Self -examination or accountability is one of the ways reaching the peak of righteousness and piety, without which spiritual ecstasy cannot be achieved. Subjecting oneself to accountability leads to remorse for sins done , regretting over ones mistakes and a determination of overcoming one’s weaknesses towards acts of worships and the rights of other servants of Allah over one. This ultimately leads to repentance, seeking of forgiveness and returning of people’s rights to them.
Self-accountability was the way of the pious people who filled the world with knowledge and piety. The first caliph of Islam; Abu-Bakr Siddique (RadiyAllahu Anhu) Once went to a garden where he saw a bird. He sighed deeply and said,
“O bird! You are lucky indeed! You eat and drink as you like and fly but do not have fear of reckoning on the Day of Judgment. I wish that I were just like you”.
Sometimes he said,
“I wish I were a blade of grass whose life ended with the grazing of some beast; or a tree that would be cut and done away with”.
This action is not an ordinary act, for we see birds and other animals every day, but we are not moved to feel what Abu-Bakr Siddiq (RA) felt, because if one does not take account of himself, and visualize the dreadful Day he shall be presented before the Majestic Lord of the Worlds for the great accountability, hardly can such a person feels the luck of those creatures who shall not face what humans will face on the day of Judgement.
Allah wants man to know his work (acts and deeds), which might be good or evil. He wants him to ask himself if the work is good or evil, and if it is permissible or prohibited. Man ought to know himself and learn about his points of strength and points of weakness, to reach a balanced view, and not become conceited, because he was successful in a certain domain or a certain stage, or become desperate, if he encounters a certain loss or failure. Allah says:
“O you who believe! Fear Allah, and let every soul consider what it has forwarded for the morrow, and fear Allah. Allah is Aware of what you do.”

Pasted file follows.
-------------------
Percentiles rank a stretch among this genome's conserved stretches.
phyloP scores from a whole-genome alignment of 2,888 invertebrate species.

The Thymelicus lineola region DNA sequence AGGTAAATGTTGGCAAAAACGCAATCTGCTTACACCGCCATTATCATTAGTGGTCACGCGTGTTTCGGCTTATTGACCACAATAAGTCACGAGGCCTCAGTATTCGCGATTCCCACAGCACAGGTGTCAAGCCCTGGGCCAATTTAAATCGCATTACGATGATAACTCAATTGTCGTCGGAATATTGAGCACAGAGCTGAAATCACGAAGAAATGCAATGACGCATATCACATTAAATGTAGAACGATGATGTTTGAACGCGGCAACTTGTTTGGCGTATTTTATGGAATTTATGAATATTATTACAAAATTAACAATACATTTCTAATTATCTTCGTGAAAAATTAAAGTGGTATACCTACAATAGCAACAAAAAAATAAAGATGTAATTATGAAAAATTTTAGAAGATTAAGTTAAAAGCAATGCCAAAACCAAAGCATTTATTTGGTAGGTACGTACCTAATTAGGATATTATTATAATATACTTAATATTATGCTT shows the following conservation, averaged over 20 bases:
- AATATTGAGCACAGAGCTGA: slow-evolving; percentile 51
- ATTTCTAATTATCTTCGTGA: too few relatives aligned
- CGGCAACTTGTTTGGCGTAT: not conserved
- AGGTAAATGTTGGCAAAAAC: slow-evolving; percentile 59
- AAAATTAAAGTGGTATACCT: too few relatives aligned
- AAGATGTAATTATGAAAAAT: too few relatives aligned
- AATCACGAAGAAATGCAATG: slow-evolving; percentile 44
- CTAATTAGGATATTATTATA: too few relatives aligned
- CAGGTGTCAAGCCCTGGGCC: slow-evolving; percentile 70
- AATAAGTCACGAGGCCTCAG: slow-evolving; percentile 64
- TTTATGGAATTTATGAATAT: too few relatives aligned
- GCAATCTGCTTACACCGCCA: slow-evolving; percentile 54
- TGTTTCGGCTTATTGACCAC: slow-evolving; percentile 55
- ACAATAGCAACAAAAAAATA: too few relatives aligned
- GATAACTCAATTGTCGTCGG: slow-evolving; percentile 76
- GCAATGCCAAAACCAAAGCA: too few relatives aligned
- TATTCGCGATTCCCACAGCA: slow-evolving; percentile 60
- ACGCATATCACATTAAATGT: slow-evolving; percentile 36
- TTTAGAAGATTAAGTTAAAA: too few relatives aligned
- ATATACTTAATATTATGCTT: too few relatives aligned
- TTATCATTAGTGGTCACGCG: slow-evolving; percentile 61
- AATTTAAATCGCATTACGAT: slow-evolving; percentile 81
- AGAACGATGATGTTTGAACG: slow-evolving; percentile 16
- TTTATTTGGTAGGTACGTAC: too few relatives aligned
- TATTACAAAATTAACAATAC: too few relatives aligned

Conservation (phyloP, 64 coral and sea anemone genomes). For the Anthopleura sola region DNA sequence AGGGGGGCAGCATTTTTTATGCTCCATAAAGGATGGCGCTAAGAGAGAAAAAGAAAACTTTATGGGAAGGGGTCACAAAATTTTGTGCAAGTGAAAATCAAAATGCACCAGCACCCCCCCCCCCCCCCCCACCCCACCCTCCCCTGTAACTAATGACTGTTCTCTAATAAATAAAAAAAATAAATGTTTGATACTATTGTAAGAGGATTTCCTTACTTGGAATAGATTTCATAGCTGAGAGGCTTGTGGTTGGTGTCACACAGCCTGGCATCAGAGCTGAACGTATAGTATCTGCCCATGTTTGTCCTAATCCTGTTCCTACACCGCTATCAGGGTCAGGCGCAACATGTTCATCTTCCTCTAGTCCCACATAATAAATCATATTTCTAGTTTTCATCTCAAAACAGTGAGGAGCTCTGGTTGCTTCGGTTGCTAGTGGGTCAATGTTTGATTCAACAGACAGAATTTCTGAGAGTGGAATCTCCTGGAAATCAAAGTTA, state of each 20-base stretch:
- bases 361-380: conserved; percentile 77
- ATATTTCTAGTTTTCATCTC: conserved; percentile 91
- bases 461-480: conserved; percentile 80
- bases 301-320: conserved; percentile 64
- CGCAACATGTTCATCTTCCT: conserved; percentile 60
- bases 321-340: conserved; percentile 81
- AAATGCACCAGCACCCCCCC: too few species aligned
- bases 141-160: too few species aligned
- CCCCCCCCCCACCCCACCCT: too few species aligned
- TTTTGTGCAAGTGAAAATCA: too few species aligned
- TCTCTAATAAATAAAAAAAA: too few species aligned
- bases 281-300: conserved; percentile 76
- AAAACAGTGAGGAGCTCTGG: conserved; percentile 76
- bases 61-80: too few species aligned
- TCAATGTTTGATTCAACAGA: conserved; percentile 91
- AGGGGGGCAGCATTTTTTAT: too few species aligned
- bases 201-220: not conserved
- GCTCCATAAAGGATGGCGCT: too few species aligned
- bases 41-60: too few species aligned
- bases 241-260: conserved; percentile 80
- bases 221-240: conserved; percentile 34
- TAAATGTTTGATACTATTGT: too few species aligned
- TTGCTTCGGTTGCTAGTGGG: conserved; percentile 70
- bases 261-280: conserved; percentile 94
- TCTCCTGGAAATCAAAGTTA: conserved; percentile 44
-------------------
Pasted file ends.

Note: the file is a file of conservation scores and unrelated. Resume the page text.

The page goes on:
The Prophet (ﷺ) said,
“A wise man is the one who calls himself to account (and refrains from doing evil deeds) and does noble deeds to benefit him after death; and the foolish person is the one who subdues himself to his temptations and desires and seeks from Allah the fulfillment of his vain desires”.
In another tradition, people who take account of themselves were described by the Prophet Muhammad (ﷺ) as the most prudent and noble people, as reported by Ibn Umar (RadiyAllahu Anhu) who said;
‘Once I was sitting in the company of the Prophet (ﷺ) then a man from Al-Ansar (the supporters) came, he greeted the Prophet (ﷺ) and asked him:
“O Messenger of Allah, who is the best among believers?”
He (ﷺ) answered:
“They are those with the best characters.”
Then, that man asked:
“Who is the most sagacious and the most prudent among believers?”
He (ﷺ) said:
“They are those who remember death most often and are well-prepared for what is after it. Verily, those are the wisest believers.”
It is apparent from the above that people who subject themselves to self-scrutiny and examination are the noblest of people in conduct and behavior. They work righteousness in preparation for what is after their death. They seek to clear themselves of any iniquity, blameworthy act before the Day of accountability and Recompense, thus, a society of such people is most surely going to be characterized with piety, and righteousness, hence, the essence of self-examination becomes apparent.
The axiom of self-inspection and examination of man’s conduct is an unavoidable issue and is understandable and perceivable. Self-examination is very essential in building righteous communities in many ways:
1 – It helps one knows his/her capabilities, strengths and weaknesses. All his religious and societal endeavors would now be based on this leading to one excelling both religiously and materially.
2 – Sins committed and mistakes done are repented from and amended before they accumulate to culminate one into destruction and failures in the two abodes (this world and the hereafter).
3 – They help in achieving sagacity and nobility represented in doing good deeds and righteous conducts.